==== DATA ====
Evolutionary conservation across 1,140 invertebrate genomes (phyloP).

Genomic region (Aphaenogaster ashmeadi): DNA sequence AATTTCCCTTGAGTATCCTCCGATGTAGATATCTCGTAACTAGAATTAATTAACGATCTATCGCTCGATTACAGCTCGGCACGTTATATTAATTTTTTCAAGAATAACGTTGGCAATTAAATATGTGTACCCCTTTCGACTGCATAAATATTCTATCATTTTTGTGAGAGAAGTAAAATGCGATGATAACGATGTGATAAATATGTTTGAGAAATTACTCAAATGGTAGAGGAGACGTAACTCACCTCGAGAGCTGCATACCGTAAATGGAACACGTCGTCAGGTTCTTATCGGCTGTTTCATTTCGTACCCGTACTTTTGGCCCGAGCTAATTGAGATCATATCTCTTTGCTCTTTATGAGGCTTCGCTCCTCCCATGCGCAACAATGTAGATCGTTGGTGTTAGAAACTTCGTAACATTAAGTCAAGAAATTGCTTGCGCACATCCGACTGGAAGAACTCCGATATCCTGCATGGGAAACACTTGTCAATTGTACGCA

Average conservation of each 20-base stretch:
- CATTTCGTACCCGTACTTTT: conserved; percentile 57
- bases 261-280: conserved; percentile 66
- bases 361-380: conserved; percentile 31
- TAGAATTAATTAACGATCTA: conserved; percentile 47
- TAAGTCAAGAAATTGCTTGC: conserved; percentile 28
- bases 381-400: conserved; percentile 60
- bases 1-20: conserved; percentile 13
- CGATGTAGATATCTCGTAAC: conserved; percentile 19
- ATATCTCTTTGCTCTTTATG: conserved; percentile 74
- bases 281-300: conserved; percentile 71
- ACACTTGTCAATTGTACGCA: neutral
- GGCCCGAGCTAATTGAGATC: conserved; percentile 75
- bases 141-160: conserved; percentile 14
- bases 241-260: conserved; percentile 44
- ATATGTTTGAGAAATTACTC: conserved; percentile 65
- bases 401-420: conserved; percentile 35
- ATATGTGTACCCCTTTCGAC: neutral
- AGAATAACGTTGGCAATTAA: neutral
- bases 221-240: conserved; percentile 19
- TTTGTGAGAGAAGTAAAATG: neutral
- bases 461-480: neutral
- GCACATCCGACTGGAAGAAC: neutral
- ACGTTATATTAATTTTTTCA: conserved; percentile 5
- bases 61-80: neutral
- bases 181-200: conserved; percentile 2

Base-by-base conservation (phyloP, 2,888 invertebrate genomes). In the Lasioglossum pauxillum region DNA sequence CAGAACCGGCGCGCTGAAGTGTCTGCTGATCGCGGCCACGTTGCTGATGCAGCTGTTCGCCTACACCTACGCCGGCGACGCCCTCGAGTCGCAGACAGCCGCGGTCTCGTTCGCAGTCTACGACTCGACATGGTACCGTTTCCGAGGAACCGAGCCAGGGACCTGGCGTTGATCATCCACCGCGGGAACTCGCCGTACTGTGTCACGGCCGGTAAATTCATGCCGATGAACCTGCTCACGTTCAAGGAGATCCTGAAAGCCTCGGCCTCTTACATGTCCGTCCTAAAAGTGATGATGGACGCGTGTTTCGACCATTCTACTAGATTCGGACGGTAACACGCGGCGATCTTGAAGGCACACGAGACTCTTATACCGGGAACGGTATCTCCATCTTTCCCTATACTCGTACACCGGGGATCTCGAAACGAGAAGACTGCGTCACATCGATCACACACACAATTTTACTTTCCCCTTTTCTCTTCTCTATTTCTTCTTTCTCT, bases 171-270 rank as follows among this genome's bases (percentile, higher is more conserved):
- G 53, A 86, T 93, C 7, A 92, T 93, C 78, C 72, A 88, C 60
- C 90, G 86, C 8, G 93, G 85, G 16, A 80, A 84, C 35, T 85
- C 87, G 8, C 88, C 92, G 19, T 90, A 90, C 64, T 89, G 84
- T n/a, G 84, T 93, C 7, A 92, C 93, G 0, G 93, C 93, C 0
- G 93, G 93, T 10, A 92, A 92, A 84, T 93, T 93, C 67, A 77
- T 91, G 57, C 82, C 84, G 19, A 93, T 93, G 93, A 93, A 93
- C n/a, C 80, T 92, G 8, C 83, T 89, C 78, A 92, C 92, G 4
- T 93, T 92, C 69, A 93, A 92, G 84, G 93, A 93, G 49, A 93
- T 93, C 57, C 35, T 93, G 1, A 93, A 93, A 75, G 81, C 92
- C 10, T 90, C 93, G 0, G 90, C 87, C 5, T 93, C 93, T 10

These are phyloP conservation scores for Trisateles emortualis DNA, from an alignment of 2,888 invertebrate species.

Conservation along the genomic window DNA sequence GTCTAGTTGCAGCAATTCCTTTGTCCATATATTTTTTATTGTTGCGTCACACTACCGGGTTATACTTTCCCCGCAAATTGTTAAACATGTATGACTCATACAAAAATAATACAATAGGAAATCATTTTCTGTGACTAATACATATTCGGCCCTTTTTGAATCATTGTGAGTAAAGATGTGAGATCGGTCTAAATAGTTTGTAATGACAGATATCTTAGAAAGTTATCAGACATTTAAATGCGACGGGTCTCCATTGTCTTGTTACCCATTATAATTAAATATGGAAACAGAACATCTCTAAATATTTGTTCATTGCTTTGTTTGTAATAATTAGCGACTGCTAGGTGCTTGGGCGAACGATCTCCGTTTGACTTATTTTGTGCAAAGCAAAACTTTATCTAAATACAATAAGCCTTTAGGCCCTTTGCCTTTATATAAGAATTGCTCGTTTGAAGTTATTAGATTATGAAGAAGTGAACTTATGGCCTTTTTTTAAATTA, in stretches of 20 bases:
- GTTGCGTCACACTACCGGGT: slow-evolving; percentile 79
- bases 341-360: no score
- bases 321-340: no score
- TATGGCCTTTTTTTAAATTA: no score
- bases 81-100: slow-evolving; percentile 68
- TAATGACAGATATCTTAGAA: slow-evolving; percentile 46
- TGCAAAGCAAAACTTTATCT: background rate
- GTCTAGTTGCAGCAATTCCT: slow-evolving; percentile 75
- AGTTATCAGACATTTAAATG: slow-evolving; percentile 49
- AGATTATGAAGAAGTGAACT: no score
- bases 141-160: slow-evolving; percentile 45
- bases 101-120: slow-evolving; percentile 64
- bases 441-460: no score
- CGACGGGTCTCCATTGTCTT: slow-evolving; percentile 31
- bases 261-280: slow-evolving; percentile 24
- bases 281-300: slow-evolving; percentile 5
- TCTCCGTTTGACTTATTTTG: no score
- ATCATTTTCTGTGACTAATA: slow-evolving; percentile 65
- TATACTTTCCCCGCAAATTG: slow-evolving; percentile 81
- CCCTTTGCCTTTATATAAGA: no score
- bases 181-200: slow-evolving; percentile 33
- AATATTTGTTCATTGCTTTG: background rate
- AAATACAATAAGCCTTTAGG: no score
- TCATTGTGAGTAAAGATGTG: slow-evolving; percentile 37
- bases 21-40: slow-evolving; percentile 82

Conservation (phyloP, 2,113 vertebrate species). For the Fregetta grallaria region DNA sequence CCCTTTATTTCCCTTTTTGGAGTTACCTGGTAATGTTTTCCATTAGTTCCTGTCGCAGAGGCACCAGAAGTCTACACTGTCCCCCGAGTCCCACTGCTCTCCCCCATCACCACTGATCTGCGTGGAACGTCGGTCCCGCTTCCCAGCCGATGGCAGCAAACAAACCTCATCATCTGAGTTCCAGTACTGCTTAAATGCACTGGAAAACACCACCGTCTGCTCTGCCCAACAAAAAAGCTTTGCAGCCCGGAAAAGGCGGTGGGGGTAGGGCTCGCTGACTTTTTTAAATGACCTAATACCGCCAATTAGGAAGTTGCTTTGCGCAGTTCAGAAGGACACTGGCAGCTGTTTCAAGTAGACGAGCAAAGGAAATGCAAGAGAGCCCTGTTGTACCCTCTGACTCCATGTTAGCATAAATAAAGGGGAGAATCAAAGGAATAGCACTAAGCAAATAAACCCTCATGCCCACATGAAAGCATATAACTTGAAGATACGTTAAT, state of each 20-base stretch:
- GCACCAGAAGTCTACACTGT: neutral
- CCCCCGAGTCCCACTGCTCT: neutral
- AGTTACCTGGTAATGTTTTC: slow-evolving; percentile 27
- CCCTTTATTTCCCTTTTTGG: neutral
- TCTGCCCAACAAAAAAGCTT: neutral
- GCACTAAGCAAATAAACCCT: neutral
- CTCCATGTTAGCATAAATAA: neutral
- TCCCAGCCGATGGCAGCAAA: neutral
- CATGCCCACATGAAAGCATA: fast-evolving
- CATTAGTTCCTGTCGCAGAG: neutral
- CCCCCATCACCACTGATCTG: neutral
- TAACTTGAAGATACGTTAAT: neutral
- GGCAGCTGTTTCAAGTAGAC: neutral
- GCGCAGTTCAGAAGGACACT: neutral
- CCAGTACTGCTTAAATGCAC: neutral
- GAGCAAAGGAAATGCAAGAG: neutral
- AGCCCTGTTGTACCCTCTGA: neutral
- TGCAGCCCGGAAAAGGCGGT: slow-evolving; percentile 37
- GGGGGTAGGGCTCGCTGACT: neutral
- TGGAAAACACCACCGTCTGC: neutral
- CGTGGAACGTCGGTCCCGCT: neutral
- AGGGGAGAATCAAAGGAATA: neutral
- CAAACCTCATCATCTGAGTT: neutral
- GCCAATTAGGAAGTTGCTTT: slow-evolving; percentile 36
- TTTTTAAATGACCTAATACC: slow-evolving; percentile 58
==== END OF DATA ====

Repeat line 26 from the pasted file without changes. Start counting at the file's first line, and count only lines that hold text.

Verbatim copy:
- ACGTTATATTAATTTTTTCA: conserved; percentile 5